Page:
Why so blue?

aka Toxicology Conundrum 053

A 40-year-old man presented to the emergency department with shortness of breath, chest pain and reported a pre-syncopal episode.

On questioning he reports increased lethargy, weakness, pallor and an occasional blue hue to his hands over the past two weeks. He has a past medical history of hypertension, unprovoked PE and SLE unresponsive to first line treatments for which he has recently started new medications.

Drug History: Prednisolone, Methotrexate, Dapsone and Hydroxychloroquine

Initial bedside observations

  • T 36.5
  • HR 85
  • BP 155/90
  • RR 18
  • SpO2 85% on 8L via Hudson mask
  • ECG Normal sinus rhythm

Radiology: His CXR was unremarkable


Q1. Here is the venous blood gas result on arrival. What does it show?

Why So Blue? LITFL Clinical Case


Q2. What are the clinical features of this condition?

  • Cyanosis
  • Symptoms of acute impairment of oxygen delivery to tissues (e.g. chest pain, dyspnoea, altered mental status and end organ damage)
  • Chocolate brown blood on sampling
  • Normal PaO2
  • SpO2 85%
  • Dizziness
  • Fatigue

Q3. What is the initial management?

Answer and Interpretation

1) Asymptomatic and methaemoglobin level <20%:

  • Stop causative agent

2) Methaemoglobin level >20%:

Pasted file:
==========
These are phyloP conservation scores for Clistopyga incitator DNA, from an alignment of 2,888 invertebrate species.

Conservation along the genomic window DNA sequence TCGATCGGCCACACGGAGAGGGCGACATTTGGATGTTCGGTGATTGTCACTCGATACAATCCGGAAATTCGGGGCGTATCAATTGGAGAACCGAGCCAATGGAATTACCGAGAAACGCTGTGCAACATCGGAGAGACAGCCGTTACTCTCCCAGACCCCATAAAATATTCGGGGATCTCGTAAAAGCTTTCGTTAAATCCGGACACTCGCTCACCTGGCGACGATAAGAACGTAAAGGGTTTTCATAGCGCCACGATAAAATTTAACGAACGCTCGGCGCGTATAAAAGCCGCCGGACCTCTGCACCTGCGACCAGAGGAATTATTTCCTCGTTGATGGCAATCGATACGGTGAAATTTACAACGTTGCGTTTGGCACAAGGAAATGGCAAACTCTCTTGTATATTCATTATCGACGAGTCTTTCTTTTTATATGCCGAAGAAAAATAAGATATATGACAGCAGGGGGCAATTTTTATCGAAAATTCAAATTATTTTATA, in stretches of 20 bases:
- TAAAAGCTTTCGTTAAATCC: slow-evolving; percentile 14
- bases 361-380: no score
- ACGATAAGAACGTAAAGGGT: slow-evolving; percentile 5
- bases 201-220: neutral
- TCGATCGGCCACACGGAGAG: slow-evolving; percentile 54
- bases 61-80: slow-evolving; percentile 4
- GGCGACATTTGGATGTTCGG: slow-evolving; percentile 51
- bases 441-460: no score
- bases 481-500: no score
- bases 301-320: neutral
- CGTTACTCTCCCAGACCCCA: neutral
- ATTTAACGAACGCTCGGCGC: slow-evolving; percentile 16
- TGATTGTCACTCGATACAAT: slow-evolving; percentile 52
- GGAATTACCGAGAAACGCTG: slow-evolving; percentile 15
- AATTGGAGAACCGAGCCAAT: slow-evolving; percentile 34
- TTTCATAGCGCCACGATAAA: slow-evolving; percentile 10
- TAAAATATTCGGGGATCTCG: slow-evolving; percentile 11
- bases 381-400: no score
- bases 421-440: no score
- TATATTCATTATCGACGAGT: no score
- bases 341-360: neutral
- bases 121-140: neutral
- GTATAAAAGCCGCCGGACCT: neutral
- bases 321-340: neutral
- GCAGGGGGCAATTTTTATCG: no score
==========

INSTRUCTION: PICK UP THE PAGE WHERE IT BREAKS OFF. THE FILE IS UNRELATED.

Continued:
• Stop causative agent
  • High flow oxygen
  • Methylene Blue 1-2mg/kg IV slow push over 5 minutes
  • Expect significant clinical improvement within 10 – 60 minutes
  • Repeat dose of Methylene Blue between 30-60 minutes if still symptomatic and methaemoglobin level >20 (1)

Note: the methaemoglobin level is expressed as a percentage of the total haemoglobin level. Therefore this is relative based on the patient’s total haemoglobin level. If a patient has a raised methaemoglobin level but less than 20% and is symptomatic you may wish to treat on clinical grounds. 

Q4. Are there any specific considerations in the management of this condition?

Answer and Interpretation


Cumulative doses of Methylene Blue (>7mg/kg) can cause dyspnoea, chest pain and haemolysis. (2)

Methylene Blue is contraindicated in G6PD deficiency (a congenital cause of methaemoglobinaemia) and can result in acute haemolysis. (3)

In acquired methaemoglobinaemias secondary to drug ingestion, such as Dapsone, consider activated charcoal. Dapsone has active metabolites that undergo entero-hepatic circulation therefore you may require multiple-dose activated charcoal (MDAC).

Sulfhaemoglobin can cause similar symptoms and be erroneously detected as methaemoglobin by co-oximetry. Sulfhaemoglobinaemia will not respond to Methylene Blue.

Routine pulse oximetry is inaccurate in the presence of methaemoglobin. A high concentration of methaemoglobin, due to its absorption of both wavelengths of light used by standard pulse oximetry, will show oxygen saturations of 85% regardless of the true haemoglobin oxygen saturation. (4)

Q5. What is the likely cause in this patient?

Answer and Interpretation

Acquired methaemoglobinemia secondary to Dapsone.

Dapsone, known for its use in leprosy, is an antibiotic that blocks folic acid synthesis. It may also act and an immunomodulator for the treatment of skin diseases. (5)